Impressions from the African Water Association Congress

Posted 30 Mar 2016 by Rémi Kaupp

A regular event attended by water utility managers, AfWA 2016 was very different from the global UN, African Union or AMCOW summits or conferences.

It was a unique opportunity to understand the concerns and ambitions of African decision makers, bringing together those at the ‘coal-face’ of water supply and sanitation service delivery.

Following the high-level declarations of intentions by the UN in the Sustainable Development Goals, this is where the reality of action on the ground takes shape and where, potentially, the question of how poor urban residents can finally obtain water and sanitation services is solved.

At first sight the congress exhibition hall was a bit of a shock, as it largely comprised companies proffering pipes, pumps and other equipment for a myriad of processes in water treatment and supply.

This scenario reflected the discourse and concerns that surfaced in many of the thematic sessions – water and large infrastructure projects were key focal areas, closely followed by financing and public-private partnerships, and capacity issues.

These are all very important issues, of course, yet slightly at odds with our ambitions to discuss sanitation (especially faecal sludge management in low-income settlements) and how to focus on the poorest in water supply.

Few sessions addressed these topics, the exceptions being those convened by the World Bank and the few civil society actors in attendance. As at previous AfWA conventions, we saw that poor residents’ views are rarely considered except in a few utility projects.

Putting the poorest at the centre

The challenge to achieving universal access is really to make services for poor people or those living in poorer neighbourhoods a central mission of utilities and a responsibility of the state.

This was the focus of our session and documentation on Low-Income Customer Service Units. Many good experiences were shared during the session around reaching the poorest, raising interest from utility managers from countries including Burkina Faso.

On-site sanitation is a complex and neglected topic, compared with sewerage, which typically reaches only the better-off and some industrial areas of African cities. Our session on decentralised services was a way to examine solutions for poorer urban areas.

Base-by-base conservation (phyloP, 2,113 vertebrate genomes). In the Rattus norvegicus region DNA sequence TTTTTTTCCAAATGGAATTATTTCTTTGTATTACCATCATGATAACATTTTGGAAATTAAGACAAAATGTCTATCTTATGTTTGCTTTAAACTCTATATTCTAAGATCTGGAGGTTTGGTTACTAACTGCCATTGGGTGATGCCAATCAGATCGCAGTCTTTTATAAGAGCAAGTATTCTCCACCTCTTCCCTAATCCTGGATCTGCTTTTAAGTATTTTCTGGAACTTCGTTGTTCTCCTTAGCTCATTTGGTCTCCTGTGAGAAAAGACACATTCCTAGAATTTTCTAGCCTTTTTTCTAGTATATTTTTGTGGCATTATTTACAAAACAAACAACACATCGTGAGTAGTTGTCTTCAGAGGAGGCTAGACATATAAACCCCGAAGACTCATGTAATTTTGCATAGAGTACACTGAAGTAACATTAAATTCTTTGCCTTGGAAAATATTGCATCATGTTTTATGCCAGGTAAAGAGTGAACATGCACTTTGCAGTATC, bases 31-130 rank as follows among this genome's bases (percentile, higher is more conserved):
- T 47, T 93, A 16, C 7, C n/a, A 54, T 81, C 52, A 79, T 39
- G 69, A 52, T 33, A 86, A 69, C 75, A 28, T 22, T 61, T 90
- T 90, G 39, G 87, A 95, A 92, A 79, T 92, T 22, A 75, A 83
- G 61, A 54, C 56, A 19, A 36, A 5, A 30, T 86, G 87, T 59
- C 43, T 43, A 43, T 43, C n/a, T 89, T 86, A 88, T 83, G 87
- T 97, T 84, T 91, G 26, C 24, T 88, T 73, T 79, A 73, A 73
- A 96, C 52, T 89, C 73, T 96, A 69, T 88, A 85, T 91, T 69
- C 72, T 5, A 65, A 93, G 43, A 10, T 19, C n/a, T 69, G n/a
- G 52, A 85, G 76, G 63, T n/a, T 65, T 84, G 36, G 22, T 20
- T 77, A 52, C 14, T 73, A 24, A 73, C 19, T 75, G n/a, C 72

Clare Haule from WaterAid Tanzania presented their innovations in the sanitation chain, and Abdullah Al-Muyeed from WaterAid Bangladesh presented work on new treatment technologies (including the presentation below, looking at a co-compost plant at Shakhipur Municipality). 

A key question that arose was about the mandate of utilities on non-sewered sanitation, and how to better plan such services.

Final impressions

No conference would be complete without a collection of anecdotes. 

The most striking ones for us were the murmur of agreement to stop watering lawns in cities when residents do not have enough water themselves (ironically, outside the conference centre many large fountains were in full flow); the revelation of who drank from that famous glass of water just before Bill Gates did; and the underwhelming ambition of the new leader of an international water organisation to help achieve “intermittent water supply” for all in Africa, as, after all, “electricity is often rationed”. Surely the Global Goals are compelling us to do much better than that!

Beyond anecdotes, a dominant feeling among our group was the palpable ambition of these professionals to serve everyone in their cities with water and sanitation.

To get there, hearing directly from the poorest and most marginalised will be essential, to make sure they are not left aside, and we will need to prioritise forgotten issues such as on-site sanitation.

Abdullah Al-Muyeed is WASH Technical Advisor at WaterAid Bangladesh (@WaterAidBD); Aditi Chandak is Learning and Knowledge Advisor at WaterAid UK; Clare Haule is Urban Programme Officer at WaterAid Tanzania; Rémi Kaupp is Urban Sanitation Specialist at WaterAid UK (@remkau); and Timeyin Uwejamomere is Urban Technical Support Manager at WaterAid UK (@TimeyinUweja).


Add your comment


  • Banadzem Derick Sangnyuy said:

    29 Apr 2016 13:17

    In Africa we have many cases of waterborne diseases which records a number of death on daily basses. Looking at countries where WaterAid works in Africa, i saw countries from all the regions but central Africa and Northern Africa. my plea is for waterAid to be extended to such Countries or carry out a feasibility studies in these countries and assist in anyway. am pleading on behave of my own Cameroon which after working in some communities i have seen the poor water and sanitation conditions. please am ready to work with you on this.


WaterAid is not responsible for the content of any comments posted here and we do not edit comments. There may be a short delay before your comment appears on the blog post. 

We reserve the right to remove posts we believe contain inappropriate material. For further details, see our community guidelines. To report a comment, please email